MIT Tests AI-based Social Ranking System

While many Americans criticized China relentlessly for engineering a social-ranking system, MIT has proudly announced it’s working to improve prediction of car behavior with…a social-ranking system:

“We’ve developed a system that integrates tools from social psychology into the decision-making and control of autonomous vehicles,” Wilko Schwarting, a research assistant at MIT CSAIL, told Digital Trends. “It is able to estimate the behavior of drivers with respect to how selfish or selfless a particular driver appears to be. The system’s ability to estimate drivers’ so-called ‘Social Value Orientation’ allows it to better predict what human drivers will do and is therefore able to driver safer.”

What do you expect your social value to be in the classification system run by MIT? Here’s a historic reference to help:

Nowhere in the story do I see mention of the system being restricted to cars only, or prohibited from leaking into feudal-style governance. Thus, any car on the road could be running social-ranking on everyone and everything it sees all the time.

It will be interesting to see if any American news outlets pick this up as creepy social-ranking of populations, applying the same worry as they did with China.

Also it will be interesting to see how this expands into everything that can be seen at street level by cars.

Is your lawn mowed? Maybe you are being selfish by cutting that grass and denying wildlife a habitat. Or maybe you are being selfish by allowing a habitat to grow that naturally pollinates your neighbor’s lawn, who is trying hard to mow constantly and deny wildlife a habitat.

Who decides the rankings? Or more importantly, if we get transparency into the systems of rankings, will people build a level of trust by playing into expected behavior and then abuse that ill-gotten trust to switch behaviors and escape prediction?

Important to remember how the end of the Japanese feudal era was marked by creative yet selfish merchants. After being relegated to the bottom of the classification pyramid for so long they started to invert the stack and use self-centered social networks of enrichment to float towards the top.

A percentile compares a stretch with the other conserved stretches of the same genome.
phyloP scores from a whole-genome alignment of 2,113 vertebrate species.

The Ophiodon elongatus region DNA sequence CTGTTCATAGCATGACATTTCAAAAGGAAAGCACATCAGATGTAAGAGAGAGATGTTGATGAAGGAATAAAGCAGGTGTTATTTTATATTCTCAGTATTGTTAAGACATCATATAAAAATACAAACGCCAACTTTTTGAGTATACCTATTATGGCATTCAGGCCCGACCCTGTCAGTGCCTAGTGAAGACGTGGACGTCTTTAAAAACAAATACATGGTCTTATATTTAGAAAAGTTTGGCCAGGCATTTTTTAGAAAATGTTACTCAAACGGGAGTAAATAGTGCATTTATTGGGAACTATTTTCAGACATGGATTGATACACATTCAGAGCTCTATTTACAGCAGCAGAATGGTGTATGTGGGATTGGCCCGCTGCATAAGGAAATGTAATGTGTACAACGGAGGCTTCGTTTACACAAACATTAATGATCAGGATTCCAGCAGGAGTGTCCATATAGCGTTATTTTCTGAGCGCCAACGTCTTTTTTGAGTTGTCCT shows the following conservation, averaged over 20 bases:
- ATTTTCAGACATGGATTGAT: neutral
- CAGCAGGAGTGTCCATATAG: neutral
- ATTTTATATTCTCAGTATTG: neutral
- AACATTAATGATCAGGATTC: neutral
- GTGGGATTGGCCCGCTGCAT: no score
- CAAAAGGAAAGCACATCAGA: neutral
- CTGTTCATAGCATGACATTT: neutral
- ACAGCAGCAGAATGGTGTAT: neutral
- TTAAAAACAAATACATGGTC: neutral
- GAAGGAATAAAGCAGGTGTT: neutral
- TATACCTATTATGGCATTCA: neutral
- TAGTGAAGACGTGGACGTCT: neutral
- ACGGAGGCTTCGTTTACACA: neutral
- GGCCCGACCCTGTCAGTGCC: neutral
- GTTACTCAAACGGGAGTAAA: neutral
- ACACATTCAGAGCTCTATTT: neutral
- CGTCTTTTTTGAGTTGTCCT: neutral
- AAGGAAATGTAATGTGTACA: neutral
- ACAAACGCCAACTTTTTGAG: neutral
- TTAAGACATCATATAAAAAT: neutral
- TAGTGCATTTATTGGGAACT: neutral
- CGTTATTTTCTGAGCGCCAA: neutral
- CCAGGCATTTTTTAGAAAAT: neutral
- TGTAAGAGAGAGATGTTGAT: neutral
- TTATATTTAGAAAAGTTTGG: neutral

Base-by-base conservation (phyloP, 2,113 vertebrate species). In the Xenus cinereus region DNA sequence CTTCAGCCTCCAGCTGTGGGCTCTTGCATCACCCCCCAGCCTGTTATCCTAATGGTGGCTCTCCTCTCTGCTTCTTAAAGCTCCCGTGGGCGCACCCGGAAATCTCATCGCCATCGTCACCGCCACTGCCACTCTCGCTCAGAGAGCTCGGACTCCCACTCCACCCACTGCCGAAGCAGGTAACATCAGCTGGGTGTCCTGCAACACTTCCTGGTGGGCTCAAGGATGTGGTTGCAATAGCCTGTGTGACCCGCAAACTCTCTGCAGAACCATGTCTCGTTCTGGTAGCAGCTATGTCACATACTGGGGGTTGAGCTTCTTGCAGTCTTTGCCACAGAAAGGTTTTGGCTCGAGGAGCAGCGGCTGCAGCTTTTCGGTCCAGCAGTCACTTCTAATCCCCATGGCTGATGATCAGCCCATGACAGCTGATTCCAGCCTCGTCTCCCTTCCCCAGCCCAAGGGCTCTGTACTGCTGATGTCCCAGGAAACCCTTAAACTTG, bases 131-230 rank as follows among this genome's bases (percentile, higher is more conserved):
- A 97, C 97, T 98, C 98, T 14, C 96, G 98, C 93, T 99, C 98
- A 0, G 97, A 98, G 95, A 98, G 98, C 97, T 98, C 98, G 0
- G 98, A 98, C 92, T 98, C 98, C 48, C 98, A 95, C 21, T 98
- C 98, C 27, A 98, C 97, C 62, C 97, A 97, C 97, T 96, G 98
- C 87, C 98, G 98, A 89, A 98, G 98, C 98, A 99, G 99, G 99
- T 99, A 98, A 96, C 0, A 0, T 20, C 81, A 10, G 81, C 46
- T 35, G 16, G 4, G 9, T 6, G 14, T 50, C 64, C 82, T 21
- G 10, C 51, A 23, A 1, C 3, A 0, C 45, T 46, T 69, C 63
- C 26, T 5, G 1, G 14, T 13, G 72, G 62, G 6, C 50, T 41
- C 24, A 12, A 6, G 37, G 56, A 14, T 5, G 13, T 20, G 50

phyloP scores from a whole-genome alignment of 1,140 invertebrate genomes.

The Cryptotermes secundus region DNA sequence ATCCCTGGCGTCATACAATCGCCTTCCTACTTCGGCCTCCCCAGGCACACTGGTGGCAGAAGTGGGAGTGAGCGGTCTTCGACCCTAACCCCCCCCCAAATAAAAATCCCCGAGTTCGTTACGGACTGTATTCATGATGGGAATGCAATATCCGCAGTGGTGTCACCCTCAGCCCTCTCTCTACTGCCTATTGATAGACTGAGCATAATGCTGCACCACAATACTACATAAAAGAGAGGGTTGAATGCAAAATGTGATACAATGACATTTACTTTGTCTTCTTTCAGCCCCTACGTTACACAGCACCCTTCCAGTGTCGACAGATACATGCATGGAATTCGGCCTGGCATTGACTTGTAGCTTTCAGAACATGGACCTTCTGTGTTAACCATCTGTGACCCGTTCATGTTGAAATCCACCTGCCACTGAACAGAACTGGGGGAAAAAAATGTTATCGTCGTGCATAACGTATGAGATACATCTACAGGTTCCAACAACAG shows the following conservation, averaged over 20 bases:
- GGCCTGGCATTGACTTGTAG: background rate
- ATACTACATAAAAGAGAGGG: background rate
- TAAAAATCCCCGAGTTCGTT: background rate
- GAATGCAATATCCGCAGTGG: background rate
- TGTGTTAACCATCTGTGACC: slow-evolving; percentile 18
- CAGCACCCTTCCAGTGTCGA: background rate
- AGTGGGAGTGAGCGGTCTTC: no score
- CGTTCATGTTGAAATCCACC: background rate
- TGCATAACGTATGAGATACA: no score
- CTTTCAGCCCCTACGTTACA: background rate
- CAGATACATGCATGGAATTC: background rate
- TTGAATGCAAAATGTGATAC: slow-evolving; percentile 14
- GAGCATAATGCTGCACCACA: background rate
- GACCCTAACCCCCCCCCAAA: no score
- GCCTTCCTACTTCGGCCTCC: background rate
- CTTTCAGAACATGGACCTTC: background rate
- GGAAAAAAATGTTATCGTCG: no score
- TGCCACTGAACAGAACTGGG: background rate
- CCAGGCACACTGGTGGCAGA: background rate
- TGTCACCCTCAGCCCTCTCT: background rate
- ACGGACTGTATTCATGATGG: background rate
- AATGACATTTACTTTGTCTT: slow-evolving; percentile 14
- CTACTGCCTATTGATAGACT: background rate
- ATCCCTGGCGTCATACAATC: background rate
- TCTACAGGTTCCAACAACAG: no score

By the end of the Edo period, Omi merchants, and their cousins in other areas of Japan, had grown immensely wealthy. They were also uniquely situated because they had far-flung interests which brought them into contact with the political and economic changes of the last decades of the period. They often proved quick to anticipate the changes and take advantage of them and became influential in the modern period of capitalist development.

It’s not only humans at risk of being ranked. Roads will be constantly assessed, judged and discussed by the things operating on them, according to a tire manufacturer

…data on current road conditions and aquaplanning risks can be sent to other cars in the nearby area, also via 5G

Imagine sending out false autoplane risk data in your neighborhood to slow traffic instead of having to pour on the road an expensive speedbump (sleeping policeman).

And things won’t be just judging what they see eye-level or at the surface, either. Last year a ground-penetrating radar company said cars soon could be judging what it finds under a road surface as well.

…system will scan up to 10 feet below the surface of the road in order to lock on to stable ground. It can then use this data, combined with data from the vehicle’s other onboard sensors, to build itself a map of subterranean features which it can then use to maintain its position on the road…

Putting it all together, combining scores of things around a car and under a car means the car can take action with a better sense of what to predict. However, the integrity of that data is nowhere near proven reliable, and may even open up whole new markets of manipulation for those trying to invert social pyramids.

Leave a Reply

Your email address will not be published.

This site uses Akismet to reduce spam. Learn how your comment data is processed.